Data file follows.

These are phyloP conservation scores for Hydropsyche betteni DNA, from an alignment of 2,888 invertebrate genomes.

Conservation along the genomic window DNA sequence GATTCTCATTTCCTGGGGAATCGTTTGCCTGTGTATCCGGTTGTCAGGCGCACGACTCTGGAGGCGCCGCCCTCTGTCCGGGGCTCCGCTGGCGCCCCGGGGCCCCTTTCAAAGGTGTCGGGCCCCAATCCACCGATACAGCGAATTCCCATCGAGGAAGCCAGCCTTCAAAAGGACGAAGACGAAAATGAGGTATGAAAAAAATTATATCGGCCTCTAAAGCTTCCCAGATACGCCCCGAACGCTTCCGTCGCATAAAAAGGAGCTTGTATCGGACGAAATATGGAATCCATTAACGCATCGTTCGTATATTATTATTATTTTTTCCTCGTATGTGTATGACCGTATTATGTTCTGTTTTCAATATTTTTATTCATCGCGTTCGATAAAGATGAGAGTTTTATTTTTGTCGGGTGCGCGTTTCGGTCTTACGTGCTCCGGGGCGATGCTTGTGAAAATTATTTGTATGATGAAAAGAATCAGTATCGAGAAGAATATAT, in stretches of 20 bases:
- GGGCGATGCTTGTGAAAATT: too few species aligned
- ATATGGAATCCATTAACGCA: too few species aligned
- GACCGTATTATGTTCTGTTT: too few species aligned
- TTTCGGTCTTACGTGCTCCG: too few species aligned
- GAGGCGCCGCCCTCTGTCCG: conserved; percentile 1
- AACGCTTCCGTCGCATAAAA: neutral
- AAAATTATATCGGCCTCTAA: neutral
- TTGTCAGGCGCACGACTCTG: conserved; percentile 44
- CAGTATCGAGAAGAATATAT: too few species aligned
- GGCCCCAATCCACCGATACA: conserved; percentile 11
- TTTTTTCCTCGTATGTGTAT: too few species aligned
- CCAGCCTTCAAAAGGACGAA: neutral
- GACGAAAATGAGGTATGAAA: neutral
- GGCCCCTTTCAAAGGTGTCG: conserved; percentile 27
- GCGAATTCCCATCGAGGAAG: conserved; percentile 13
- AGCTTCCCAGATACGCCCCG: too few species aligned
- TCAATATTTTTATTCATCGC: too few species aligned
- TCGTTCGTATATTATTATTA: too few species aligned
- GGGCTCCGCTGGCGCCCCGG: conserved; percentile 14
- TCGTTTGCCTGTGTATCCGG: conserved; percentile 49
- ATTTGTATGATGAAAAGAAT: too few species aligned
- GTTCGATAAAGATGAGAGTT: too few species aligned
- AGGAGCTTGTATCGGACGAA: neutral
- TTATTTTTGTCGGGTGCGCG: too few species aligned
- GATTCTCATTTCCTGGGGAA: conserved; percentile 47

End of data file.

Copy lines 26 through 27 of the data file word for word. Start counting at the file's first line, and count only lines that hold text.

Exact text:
- TTATTTTTGTCGGGTGCGCG: too few species aligned
- GATTCTCATTTCCTGGGGAA: conserved; percentile 47